Regardless of individual taste, some homes are indisputably more charged, have more atmosphere and are more welcoming than others. But what is it that gives them these qualities - and what steps can those involved in housing design and construction take to ensure that they are creating a positive environment for residents?
The Architecture of the Home presents an analysis of non-measurable architectonic attributes that are indispensable to the quality of the home and are particularly important to the resident's perception of their dwelling. The attractive home, in which functional and practical aspects interact with aesthetic and sensual ones, is described in terms of seven fields of attributes: materials and detailing, axiality, enclosure, movement, spatial figures, daylight and organisation of spaces. Ola Nylander presents his detailed research in an engaging and accessible manner, and supports his argument through case studies of four apartment complexes, including interviews with residents and architects. The lessons learnt from this carefully chosen selection can be applied throughout the world in any field of housing, from the most affordable to the most luxurious.
Far too many people are still condemned to live in homes that are unattractive and inhospitable, which can have a profound effect on their sense of wellbeing and self-worth. This book offers a straightforward approach to housing design which could make such negative environments a thing of the past. The Architecture of the Home equips architects, students of architecture, housing contractors, building consultants, housing companies, landlords and all other people interested in housing issues with the tools they need to make a healthy contribution to our living environment.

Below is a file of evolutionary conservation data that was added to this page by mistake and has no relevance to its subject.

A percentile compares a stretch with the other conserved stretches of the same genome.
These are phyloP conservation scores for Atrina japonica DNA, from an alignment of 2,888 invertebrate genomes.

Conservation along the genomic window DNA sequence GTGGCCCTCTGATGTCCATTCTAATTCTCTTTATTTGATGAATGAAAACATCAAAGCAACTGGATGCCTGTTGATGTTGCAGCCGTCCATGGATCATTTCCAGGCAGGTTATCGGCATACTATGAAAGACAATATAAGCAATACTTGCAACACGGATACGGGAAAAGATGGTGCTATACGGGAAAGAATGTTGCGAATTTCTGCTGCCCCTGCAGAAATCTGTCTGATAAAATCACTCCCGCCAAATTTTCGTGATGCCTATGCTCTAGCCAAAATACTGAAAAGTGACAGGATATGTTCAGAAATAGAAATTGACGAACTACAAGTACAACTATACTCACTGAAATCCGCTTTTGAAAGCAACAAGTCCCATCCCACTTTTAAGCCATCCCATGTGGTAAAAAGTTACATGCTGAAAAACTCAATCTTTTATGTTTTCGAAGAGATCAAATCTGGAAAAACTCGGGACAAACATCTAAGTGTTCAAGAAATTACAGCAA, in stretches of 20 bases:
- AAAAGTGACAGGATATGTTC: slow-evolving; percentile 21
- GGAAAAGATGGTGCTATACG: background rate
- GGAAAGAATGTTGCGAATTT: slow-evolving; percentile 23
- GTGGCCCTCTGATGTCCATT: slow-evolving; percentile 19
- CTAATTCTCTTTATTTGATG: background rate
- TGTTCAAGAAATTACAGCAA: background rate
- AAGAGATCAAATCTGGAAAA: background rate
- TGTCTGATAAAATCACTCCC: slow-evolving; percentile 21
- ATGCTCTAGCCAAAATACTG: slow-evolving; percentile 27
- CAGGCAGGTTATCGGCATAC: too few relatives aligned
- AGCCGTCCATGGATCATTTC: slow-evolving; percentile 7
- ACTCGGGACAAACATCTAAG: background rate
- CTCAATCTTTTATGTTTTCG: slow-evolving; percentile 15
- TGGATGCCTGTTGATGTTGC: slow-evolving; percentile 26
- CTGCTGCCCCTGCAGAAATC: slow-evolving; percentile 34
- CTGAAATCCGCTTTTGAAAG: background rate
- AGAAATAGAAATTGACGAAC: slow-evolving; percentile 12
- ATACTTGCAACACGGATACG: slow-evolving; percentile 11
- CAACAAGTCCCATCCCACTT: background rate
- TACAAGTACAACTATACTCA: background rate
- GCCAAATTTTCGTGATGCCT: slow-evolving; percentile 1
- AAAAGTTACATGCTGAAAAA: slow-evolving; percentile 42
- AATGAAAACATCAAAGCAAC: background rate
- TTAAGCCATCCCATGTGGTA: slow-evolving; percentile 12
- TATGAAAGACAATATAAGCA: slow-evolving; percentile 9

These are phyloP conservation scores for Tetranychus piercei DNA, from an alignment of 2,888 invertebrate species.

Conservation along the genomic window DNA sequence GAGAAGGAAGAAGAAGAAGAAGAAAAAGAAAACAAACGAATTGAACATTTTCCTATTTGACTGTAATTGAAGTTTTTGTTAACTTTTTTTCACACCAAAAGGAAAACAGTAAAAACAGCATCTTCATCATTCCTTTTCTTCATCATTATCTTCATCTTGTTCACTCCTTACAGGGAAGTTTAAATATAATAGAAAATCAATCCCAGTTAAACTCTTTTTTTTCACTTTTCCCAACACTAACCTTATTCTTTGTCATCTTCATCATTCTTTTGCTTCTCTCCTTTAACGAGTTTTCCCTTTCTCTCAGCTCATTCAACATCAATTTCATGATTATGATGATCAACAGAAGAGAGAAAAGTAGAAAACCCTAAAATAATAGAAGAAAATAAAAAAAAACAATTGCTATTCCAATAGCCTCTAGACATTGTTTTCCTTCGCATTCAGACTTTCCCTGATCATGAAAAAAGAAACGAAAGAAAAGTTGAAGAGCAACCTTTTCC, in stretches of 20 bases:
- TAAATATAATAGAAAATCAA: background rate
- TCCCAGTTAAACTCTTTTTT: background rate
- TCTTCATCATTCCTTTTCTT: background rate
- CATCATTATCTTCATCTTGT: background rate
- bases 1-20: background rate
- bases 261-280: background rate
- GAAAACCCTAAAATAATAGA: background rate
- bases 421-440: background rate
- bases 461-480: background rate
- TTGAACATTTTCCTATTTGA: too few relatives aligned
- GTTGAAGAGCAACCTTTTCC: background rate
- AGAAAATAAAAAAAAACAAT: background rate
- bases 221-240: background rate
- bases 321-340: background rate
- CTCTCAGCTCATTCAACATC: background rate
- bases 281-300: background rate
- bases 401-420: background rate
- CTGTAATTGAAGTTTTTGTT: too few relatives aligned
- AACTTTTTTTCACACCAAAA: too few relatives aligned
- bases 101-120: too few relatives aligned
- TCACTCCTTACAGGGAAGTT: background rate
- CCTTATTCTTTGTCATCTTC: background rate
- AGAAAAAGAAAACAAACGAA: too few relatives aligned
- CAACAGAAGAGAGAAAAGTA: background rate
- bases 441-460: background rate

OLA NYLANDER is an architect and member of the National Association of Swedish Architects, holds a PhD, and teaches at the School of Architecture at Chalmers University of Technology, Gothenburg, Sweden. He also works in the field of housing design.
Preface INTRODUCTION he Architectural Qualities of the Home The Architecture of the Home Measurable and Non-Measurable Purpose Definitions CONDUCTING ARCHITECTURAL RESEARCH Qualitative Research Methods Four Case Study Apartments Scientific Interpretation Interviews IDENTIFYING FIELDS OF ATTRIBUTES Materials and Detailing Appropriation and Care Axiality Axial Composition Enclosure Historical Changes Open and Closed Space Movement Room Function and Movement Spatial Figure History Design Systems Daylight The Historical Development of Daylight in the Home Attributes of Daylight in the Home Organisation of Spaces Establishing Territory CASE STUDIES Case Study Lindholmen Materials and Detailing Axiality Enclosure Movement Spatial Figure Daylight Organisation of Spaces Case Study Stumholmen Materials and Detailing Axiality Enclosure Movement Spatial Figure Daylight Organisation of Spaces Case Study Hestra Materials and Detailing Axiality Enclosure Movement Spatial Figure Daylight Organisation of Spaces Case Study Norrkoeping Materials and Detailing Axiality Enclosure Movement Spatial Figure Daylight Organisation of Spaces FIELDS OF ATTRIBUTES: A MORE DETAILED CHARACTERISATION Materials and Detailing Axiality Enclosure Movement Spatial Figure Daylight Organisation of Spaces RESULTS A Sense of Reality Notes Bibliography